New York Times: David Foster Wallace
In the past couple of days, I’ve wondered whether David Foster Wallace
ever imagined writing his own obituary. It would not surprise me if he
had. He was a sublime parodist. His writing could subsume the DNA of
any language, any form it encountered, while remaining completely his
(Written by Verlyn Klinkenborg '74, a former Pomona College writer-in-residence and Moseley Fellow)
Time Magazine: Appreciation: David Foster Wallace 1962-2008
"A few weeks ago, I reread the beginning of Infinite Jest, and stupidly cursed right out loud its author, David Foster Wallace, out of jealousy, because I will never write ˜ or even think ˜ like he does in just the first few pages of what is the best novel written since I've been old enough to read. ..."
The Guardian: Foster Wallace is a huge loss
"David Foster Wallace's death, at the age of 46, is a grotesque shock. He was still young, and still brilliant; his gargantuan novel, Infinite Jest, and his remarkable short stories, displayed a startling originality in an age of increasingly predictable literary gestures. He was a comic writer who could also incorporate tragedy, satire, horror and philosophical enquiry. He set the bar so dizzyingly high with each new piece of writing that I cannot imagine where he might next have taken his art; and it hurts that I will never know. ..."
The New York Times:
An Appraisal: Exuberant Riffs on a Land Run Amok
"David Foster Wallace used his prodigious gifts as a writer ˜ his manic, exuberant prose, his ferocious powers of observation, his ability to fuse avant-garde techniques with old-fashioned moral seriousness ˜ to create a series of strobe-lit portraits of a millennial America overdosing on the drugs of entertainment and self-gratification, and to capture, in the words of the musician Robert Plant, the myriad "deep and meaningless" facets of contemporary life."
The Journalism of David Foster Wallace
"In his 46 years, Wallace fit journalism in. He was a novelist first, but several of his magazine pieces were classics of the form. Here are a few examples of his considerable skill."
Time Out Chicago:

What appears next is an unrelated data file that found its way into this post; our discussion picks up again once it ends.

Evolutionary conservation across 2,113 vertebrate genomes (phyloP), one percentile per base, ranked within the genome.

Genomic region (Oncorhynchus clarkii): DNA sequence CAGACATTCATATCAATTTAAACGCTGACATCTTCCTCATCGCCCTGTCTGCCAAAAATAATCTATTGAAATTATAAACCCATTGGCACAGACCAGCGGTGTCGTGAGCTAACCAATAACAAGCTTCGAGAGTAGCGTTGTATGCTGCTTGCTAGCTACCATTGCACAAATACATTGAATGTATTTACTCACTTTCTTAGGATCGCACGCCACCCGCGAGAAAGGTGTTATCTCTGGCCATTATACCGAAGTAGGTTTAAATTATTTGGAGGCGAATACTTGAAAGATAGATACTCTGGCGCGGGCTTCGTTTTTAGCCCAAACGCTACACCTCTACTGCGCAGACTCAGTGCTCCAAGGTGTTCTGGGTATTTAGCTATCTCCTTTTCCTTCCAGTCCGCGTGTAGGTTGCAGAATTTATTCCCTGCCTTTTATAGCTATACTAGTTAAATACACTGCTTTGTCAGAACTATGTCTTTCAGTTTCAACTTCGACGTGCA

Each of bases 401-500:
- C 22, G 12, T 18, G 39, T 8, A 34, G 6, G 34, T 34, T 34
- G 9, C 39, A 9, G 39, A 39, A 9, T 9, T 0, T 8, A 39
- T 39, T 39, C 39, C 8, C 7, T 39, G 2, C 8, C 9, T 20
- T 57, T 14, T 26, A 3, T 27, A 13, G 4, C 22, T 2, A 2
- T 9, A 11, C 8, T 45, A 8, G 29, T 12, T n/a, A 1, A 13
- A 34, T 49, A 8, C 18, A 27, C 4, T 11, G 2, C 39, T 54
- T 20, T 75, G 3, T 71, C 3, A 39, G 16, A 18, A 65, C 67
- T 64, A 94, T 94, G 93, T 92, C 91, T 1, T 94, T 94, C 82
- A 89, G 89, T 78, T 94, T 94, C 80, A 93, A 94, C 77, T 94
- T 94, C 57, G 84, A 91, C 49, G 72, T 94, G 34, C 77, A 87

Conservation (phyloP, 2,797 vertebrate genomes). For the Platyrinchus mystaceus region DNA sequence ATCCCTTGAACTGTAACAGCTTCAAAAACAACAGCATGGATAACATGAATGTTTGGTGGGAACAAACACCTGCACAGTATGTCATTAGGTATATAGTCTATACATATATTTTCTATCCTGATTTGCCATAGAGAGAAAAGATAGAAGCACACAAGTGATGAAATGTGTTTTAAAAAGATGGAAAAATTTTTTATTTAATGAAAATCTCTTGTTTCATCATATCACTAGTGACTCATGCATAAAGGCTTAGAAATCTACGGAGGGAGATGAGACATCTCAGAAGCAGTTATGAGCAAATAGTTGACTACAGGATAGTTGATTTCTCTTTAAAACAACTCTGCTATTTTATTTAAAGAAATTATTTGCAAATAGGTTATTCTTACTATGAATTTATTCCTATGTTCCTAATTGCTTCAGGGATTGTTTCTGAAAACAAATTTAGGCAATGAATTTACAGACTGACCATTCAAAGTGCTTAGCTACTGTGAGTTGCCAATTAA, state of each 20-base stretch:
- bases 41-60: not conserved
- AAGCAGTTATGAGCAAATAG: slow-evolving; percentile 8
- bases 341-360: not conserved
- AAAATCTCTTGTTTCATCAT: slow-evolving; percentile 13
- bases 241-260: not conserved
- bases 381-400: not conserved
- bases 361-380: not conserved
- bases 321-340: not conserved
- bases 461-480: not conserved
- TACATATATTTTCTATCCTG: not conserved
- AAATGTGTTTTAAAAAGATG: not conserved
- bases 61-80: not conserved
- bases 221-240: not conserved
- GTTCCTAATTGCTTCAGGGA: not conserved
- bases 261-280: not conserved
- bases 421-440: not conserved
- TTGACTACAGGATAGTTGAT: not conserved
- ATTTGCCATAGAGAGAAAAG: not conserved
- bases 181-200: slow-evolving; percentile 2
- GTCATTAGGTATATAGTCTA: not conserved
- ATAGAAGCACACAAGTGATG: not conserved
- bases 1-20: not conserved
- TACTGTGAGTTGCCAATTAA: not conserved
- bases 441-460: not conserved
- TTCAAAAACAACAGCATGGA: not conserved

In Appreciation: David Foster
"A couple years before my freshman year at Pomona College, David Foster Wallace moved to Claremont, California to teach creative writing to undergrads. Now, four months after I graduated, he’s gone. That I got to be his student during that brief period was an incredible gift."
McSweeney's: David Foster Wallace
Below, we've begun a thread of memories of David Foster Wallace that will, we hope, be some kind of salve during this wretched and bewildering week. Remembering him, and hearing of his warmth, his realness, his generosity and incredible decency, from those who knew him well and those who only met him once, might dull the pain a bit and, at the very least, remind us all why he meant so much to the world.
The world according to Wallace
In 1996, my college roommate Grant and I drove down to Illinois State University in Bloomington-Normal. I was on assignment with the Daily Iowan, the student newspaper of the University of Iowa, to interview David Foster Wallace about his forthcoming book, Infinite Jest.
The Wall Street Journal: Wallace's Too-Bright Fire
The News Gazette: A Live Remembered: Writer Wallace 'central' to postmodernism
Baltimore Sun: The Genius of David Foster Wallace
The Los Angeles Times: David Foster Wallace: Idealistic skeptic
Newsweek: David Foster Wallace, 1962-2008
The Chicago Tribune: David Foster Wallace: An appreciation
The Boston Globe: David Foster Wallace, RIP
The Washington Post: Far Beyond A Literary Footnote
The New York Sun: What David Foster Wallace Left Behind
The Nation: Appreciation: David Foster Wallace
Inside Higher Ed: D.F.W., R.I.P.